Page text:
Hypermethylation in bladder cancer: biological pathways and translational applications
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- Sánchez-Carbayo, M. Tumor Biol. (2012) 33: 347. doi:10.1007/s13277-011-0310-2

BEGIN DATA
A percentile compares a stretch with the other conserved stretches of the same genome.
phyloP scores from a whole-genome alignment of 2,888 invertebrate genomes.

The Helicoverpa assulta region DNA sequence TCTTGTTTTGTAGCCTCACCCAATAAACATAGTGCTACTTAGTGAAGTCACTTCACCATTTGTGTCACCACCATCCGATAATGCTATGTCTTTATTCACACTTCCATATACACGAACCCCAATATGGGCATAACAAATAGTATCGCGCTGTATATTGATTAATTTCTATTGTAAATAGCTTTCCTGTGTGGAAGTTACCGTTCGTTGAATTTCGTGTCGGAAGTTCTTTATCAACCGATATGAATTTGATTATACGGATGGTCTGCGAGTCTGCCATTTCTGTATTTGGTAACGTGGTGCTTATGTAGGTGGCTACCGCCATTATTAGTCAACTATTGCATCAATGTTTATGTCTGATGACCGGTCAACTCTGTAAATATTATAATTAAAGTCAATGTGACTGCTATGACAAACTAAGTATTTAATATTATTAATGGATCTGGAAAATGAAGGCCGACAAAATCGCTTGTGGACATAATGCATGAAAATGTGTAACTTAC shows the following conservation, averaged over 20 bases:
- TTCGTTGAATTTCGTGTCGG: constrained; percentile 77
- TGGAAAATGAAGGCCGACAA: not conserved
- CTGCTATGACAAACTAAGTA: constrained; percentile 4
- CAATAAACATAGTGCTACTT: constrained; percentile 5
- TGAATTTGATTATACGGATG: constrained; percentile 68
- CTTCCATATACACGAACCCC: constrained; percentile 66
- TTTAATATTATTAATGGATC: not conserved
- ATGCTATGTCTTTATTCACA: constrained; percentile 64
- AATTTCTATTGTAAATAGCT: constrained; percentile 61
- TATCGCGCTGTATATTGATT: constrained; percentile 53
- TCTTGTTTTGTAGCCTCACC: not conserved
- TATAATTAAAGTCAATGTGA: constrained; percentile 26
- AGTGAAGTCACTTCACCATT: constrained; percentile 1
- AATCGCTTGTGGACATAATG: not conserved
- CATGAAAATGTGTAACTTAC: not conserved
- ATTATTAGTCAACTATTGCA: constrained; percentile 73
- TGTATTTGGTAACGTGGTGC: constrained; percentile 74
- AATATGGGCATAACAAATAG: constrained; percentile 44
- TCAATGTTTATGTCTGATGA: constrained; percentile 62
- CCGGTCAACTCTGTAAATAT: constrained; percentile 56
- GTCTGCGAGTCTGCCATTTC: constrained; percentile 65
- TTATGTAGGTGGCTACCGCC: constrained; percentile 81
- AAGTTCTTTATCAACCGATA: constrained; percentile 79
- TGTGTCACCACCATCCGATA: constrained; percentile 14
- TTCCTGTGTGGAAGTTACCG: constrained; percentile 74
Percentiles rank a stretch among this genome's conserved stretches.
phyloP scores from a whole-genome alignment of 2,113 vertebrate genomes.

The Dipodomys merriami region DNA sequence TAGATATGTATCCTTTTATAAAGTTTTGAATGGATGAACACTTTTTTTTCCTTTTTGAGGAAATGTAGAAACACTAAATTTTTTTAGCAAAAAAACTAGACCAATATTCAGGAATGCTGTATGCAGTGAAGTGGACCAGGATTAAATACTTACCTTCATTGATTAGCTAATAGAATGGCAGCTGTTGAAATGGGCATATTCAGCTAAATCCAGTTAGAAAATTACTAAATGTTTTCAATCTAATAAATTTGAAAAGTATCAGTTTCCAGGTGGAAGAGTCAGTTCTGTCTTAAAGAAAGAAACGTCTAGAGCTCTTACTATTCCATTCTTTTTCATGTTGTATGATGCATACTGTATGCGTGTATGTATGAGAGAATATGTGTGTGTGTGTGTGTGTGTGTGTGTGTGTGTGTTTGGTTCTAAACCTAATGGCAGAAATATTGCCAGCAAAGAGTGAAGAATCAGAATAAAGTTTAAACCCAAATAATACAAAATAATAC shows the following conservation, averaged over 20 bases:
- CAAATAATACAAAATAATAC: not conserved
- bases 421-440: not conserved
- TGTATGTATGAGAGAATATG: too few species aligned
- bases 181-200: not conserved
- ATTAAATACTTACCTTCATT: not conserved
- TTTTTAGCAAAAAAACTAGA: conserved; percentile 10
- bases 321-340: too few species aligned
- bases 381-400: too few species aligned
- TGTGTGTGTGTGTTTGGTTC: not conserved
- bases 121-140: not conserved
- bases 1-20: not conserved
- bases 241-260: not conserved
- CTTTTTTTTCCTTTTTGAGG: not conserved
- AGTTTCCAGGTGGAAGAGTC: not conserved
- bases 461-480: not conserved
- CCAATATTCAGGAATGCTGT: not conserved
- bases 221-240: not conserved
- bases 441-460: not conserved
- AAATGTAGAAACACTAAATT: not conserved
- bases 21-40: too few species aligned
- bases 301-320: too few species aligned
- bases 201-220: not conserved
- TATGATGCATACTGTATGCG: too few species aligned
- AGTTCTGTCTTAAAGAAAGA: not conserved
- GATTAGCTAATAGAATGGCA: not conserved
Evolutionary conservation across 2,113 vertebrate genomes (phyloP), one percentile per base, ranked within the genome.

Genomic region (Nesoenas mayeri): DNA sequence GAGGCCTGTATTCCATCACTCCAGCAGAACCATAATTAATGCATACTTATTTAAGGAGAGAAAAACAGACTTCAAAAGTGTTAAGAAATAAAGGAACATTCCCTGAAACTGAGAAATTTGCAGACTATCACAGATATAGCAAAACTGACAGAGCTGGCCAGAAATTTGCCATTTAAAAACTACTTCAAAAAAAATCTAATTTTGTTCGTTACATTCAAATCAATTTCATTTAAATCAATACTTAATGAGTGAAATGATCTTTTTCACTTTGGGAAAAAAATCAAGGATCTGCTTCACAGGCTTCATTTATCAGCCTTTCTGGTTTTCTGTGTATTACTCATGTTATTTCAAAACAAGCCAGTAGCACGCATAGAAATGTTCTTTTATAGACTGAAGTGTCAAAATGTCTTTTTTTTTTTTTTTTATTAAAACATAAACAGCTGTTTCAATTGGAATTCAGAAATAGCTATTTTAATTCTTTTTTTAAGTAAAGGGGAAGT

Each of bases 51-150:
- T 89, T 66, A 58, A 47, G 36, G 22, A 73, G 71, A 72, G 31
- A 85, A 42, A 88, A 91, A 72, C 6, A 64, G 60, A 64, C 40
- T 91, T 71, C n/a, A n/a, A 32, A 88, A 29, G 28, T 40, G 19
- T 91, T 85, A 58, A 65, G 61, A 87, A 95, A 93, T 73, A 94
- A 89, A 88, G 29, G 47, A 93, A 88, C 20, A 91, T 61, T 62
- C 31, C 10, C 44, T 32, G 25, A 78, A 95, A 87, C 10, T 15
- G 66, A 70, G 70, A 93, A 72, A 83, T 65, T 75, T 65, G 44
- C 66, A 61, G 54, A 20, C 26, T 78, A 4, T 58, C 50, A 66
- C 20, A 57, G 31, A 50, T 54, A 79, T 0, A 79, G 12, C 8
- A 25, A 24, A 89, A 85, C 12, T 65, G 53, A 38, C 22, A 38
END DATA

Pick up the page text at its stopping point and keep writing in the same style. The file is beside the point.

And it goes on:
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A compelling body of evidences sustains the importance of epigenetic mechanisms in the development and progression of cancer. Assessing the epigenetic component of bladder tumors is strongly improving our understanding of their biology and clinical behavior. In terms of DNA methylation, cancer cells show genome-wide hypomethylation and site-specific CpG island promoter hypermethylation. In the context of other epigenetic alterations, this review will focus on the hypermethylation of CpG islands in promoter regions, as the most widely described epigenetic modification in bladder cancer. CpG islands hypermethylation is believed to be critical in the transcriptional silencing and regulation of tumor suppressor and crucial cancer genes involved in the major molecular pathways controlling bladder cancer development and progression. In particular, several biological pathways of frequently methylated genes include cell cycle, DNA repair, apoptosis, and invasion, among others. Furthermore, translational aspects of bladder cancer methylomes described to date will be discussed towards their potential application as bladder cancer biomarkers. Several tissue methylation signatures and individual candidates have been evidenced, that could potentially stratify tumors histopathologically, and discriminate patients in terms of their clinical outcome. Tumor methylation profiles could also be detected in urinary specimens showing a promising role as non-invasive markers for cancer diagnosis towards an early detection and potentially for the surveillance of bladder cancer patients in a near future. However, the epigenomic exploration of bladder cancer has only just begun. Genome-scale DNA methylation profiling studies will further highlight the relevance of the epigenetic component to gain knowledge of bladder cancer biology and identify those profiles and candidates better correlating with clinical behavior.